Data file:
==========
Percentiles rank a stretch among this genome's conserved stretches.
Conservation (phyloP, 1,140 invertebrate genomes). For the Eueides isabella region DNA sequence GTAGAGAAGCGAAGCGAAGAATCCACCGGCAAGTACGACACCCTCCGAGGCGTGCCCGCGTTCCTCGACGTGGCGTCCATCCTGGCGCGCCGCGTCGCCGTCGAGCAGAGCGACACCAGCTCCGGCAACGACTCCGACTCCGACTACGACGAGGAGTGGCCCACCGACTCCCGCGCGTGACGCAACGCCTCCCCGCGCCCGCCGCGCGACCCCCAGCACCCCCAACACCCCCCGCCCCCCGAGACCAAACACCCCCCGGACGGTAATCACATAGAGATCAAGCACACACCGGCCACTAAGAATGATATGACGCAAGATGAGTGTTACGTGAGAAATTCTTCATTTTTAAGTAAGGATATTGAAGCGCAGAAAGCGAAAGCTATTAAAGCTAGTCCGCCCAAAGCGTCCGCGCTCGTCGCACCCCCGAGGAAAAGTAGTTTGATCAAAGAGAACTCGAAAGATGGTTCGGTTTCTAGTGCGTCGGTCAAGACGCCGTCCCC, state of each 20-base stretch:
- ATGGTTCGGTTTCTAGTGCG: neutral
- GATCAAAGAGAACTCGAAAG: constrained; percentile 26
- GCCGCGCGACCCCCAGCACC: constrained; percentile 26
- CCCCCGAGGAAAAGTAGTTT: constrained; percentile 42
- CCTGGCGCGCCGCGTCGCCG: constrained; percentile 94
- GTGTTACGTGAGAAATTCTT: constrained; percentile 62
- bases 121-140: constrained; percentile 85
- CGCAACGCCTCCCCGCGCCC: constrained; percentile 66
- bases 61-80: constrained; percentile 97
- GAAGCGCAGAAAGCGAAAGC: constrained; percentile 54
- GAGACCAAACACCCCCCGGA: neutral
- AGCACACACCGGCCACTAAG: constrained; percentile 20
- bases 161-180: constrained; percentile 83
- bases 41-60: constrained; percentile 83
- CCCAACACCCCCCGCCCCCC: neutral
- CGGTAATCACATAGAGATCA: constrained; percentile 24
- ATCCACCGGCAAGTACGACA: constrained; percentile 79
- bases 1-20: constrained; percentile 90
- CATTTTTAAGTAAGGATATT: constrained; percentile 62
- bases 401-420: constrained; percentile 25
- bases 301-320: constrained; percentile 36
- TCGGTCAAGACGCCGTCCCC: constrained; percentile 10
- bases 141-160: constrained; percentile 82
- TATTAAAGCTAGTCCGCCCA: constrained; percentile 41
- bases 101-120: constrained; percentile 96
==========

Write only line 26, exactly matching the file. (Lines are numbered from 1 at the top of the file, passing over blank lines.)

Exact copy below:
- TATTAAAGCTAGTCCGCCCA: constrained; percentile 41